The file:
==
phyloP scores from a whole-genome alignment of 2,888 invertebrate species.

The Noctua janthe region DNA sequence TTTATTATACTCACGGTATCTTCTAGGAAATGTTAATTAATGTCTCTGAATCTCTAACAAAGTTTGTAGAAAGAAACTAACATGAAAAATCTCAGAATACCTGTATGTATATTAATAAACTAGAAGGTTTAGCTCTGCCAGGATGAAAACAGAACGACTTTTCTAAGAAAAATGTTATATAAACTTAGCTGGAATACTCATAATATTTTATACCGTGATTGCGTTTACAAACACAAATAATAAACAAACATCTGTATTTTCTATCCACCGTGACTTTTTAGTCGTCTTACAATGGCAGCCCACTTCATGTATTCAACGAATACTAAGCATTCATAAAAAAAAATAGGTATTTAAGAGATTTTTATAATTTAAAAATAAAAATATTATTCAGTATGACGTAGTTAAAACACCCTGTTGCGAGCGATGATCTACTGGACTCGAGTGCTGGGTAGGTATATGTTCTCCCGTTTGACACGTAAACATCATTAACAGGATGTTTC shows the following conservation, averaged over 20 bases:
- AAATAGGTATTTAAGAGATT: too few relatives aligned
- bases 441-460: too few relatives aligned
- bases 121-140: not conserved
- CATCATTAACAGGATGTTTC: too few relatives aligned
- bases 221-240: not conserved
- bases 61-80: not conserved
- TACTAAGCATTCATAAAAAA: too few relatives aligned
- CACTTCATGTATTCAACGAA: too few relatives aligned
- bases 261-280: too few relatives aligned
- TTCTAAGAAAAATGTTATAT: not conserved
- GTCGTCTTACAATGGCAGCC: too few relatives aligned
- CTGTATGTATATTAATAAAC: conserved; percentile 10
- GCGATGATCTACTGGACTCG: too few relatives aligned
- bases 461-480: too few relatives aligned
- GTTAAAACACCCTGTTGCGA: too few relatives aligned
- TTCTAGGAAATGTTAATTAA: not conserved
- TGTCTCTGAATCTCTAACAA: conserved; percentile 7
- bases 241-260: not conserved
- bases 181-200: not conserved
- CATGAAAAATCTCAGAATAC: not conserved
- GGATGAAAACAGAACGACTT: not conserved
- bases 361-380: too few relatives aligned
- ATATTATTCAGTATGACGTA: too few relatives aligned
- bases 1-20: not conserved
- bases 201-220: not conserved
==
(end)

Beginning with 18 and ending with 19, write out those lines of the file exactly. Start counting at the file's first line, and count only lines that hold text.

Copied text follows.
- TTCTAGGAAATGTTAATTAA: not conserved
- TGTCTCTGAATCTCTAACAA: conserved; percentile 7